“Imagine I’m in love with you, It’s easy cos it’s true…” It’s a bit of a crazy leap from Terracotta Army to Beatles, but the Cavern drew me like a magnet. I left the enthralling exhibition somewhat dazed and wandered in what I hoped was the direction of the Beatles’ old haunt. Alone, and beginning to feel weary from an early start, I hovered beside Cilla, trying to find the confidence to descend those steps. If in doubt, have a glass of wine? Perhaps not the best motto for life, but I retreated to a nearby restaurant, overlooking the comings and goings on Mathew St., and gathered my courage over a very nice chicken curry.
I needn’t have worried. It was early evening and the warm up ‘lad’, Tony Skeggs, was on, and what a very fine job he made of it. I was soon singing away, balanced on my stool, without a care in the world. Aside from getting back to the hotel afterwards, of course, but eventually I hummed my way ‘home’ without misadventure, and sang myself to sleep.
I had a rough plan for the following day, part of which included a Magical Mystery Tour. The forecast wasn’t great and I ‘imagined’ I might be better on a bus, but with a dry start I thought I’d do a little exploring on foot first. Restless always comes naturally. But first I had a bit of a treat. The lovely lass on reception in Sleep Eat Love informed me that their new bistro was opening that morning. Their first ever customer, I was greeted like royalty. Fortified with scrambled eggs and coffee, that smile still on my face, I ventured forth.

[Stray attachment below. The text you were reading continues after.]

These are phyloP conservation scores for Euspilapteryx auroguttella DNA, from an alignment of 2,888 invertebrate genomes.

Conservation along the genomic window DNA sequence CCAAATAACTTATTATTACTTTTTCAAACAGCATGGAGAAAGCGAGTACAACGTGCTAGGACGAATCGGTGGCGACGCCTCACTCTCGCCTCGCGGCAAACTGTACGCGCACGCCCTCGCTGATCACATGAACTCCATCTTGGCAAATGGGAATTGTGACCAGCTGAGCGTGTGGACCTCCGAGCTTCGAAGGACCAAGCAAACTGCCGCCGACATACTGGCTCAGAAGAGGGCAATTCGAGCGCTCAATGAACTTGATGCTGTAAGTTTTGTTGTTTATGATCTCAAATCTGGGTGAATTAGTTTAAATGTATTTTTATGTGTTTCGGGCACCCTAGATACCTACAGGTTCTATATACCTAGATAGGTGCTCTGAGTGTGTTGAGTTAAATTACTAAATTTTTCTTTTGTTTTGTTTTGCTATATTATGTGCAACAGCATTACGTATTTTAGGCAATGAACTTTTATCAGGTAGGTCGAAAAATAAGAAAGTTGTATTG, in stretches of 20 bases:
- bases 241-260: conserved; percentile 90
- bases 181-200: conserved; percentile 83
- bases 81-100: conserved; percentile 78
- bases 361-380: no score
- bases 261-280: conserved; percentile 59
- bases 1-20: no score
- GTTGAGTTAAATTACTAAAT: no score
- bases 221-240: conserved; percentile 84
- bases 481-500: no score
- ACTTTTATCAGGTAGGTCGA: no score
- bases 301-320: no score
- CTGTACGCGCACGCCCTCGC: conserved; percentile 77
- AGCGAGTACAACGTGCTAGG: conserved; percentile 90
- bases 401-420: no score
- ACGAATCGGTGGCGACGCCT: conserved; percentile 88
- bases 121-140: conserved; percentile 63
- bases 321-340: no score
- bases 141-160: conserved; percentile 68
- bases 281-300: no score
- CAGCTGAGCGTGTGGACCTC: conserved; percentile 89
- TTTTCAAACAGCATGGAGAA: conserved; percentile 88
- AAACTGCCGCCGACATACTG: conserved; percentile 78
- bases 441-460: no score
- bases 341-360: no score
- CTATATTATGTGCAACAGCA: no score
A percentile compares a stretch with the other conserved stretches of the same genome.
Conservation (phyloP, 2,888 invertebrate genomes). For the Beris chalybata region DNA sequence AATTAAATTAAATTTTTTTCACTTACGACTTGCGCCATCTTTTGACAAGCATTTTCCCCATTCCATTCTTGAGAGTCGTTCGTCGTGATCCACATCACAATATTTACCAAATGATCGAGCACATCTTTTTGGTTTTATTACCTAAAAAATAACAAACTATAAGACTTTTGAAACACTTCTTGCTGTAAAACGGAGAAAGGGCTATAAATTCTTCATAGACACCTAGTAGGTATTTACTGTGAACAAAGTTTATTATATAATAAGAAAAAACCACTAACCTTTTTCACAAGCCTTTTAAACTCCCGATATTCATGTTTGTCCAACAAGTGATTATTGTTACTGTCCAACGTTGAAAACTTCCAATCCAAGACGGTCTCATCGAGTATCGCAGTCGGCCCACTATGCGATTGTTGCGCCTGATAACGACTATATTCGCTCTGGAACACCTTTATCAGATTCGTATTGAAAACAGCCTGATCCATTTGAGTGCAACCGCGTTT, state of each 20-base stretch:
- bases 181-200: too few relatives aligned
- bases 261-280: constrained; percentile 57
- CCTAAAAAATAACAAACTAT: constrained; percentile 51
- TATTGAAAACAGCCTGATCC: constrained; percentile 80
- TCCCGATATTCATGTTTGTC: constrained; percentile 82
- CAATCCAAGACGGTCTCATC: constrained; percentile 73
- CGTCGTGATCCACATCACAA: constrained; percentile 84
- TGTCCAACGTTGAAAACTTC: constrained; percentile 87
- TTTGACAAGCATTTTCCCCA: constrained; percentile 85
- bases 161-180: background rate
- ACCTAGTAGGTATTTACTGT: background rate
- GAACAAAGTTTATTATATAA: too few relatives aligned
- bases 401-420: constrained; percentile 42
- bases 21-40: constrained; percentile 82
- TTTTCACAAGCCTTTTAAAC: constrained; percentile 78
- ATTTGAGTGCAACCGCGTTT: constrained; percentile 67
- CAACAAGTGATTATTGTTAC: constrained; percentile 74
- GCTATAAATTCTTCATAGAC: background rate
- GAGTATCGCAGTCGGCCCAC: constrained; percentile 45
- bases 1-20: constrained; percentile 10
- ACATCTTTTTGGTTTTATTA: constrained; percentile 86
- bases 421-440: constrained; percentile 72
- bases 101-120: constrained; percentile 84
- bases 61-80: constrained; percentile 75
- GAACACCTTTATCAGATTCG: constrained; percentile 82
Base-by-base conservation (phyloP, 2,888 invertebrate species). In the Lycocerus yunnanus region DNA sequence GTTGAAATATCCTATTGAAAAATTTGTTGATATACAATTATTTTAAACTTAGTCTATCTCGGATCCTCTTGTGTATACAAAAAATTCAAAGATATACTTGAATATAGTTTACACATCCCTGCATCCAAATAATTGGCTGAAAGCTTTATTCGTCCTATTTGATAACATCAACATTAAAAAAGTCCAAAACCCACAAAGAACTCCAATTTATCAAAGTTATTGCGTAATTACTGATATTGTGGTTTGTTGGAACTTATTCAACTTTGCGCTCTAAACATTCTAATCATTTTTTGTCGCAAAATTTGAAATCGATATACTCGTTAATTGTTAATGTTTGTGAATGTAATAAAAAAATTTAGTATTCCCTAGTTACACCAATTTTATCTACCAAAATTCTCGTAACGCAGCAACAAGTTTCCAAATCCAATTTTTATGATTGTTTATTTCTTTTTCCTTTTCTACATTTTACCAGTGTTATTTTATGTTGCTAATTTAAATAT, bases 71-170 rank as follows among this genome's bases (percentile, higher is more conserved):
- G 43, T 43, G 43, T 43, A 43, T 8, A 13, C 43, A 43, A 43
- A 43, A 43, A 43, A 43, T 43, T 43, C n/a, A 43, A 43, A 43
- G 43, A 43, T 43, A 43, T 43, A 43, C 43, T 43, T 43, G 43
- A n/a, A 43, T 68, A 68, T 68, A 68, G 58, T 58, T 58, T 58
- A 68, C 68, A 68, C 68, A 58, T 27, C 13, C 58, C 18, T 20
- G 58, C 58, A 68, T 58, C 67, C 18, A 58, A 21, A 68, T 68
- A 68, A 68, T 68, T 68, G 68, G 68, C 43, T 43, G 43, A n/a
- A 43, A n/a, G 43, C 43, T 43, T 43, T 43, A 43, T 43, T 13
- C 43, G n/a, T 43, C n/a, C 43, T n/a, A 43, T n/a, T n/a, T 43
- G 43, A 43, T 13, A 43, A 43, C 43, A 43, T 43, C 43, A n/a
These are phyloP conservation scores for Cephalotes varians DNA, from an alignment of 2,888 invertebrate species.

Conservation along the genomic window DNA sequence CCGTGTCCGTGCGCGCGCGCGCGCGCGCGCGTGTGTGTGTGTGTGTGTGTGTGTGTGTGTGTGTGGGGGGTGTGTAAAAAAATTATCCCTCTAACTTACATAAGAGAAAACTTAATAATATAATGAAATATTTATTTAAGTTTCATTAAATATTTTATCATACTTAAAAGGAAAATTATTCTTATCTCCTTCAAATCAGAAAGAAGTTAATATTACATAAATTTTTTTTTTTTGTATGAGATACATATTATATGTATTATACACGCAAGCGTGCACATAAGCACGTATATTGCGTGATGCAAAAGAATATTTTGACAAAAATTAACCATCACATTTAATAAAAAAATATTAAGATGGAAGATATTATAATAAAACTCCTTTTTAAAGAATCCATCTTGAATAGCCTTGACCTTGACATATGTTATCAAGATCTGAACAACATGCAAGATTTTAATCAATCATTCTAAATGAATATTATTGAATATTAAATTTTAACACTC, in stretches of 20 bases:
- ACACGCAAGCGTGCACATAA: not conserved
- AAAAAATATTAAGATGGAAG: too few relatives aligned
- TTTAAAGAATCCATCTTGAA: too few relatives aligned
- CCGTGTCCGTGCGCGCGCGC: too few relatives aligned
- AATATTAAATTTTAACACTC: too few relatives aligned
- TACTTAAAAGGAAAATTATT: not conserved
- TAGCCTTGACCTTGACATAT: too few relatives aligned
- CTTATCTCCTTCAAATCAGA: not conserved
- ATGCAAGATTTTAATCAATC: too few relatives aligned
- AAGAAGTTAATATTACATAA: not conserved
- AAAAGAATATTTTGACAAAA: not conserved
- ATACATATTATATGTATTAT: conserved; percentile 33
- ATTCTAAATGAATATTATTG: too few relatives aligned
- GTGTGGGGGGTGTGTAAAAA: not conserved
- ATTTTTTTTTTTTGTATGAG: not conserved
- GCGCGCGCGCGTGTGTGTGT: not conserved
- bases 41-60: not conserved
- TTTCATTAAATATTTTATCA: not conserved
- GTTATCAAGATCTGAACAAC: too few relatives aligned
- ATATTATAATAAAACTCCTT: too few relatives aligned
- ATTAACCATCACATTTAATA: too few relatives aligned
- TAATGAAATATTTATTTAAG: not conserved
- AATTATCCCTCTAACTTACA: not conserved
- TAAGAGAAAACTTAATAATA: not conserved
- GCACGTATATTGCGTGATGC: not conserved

I did try to plot a course to the cathedral on Google Maps, but I’m a pretty hopeless case and soon ended up following my instincts. That can be disastrous, but I was lucky this day. Signs for Lime Street Station kept me on track, and right opposite, magnificent St. George’s Square.
Passing the busy station, I paused to gape at the frontage of a grand looking hotel. I was peering inside, with my usual curiosity, when a cheerful voice said ‘Come on in, love, and have a look!’ I can’t get over the friendliness of the locals. The cleaner was still hard at work and there was a lovely smell of polish in the air. I had entered an Aladdin’s cave of Art Deco, being transformed into, of all things, a food court! I know my daughter would have revelled in the extravagant curls and swirls of Barcelona Bar.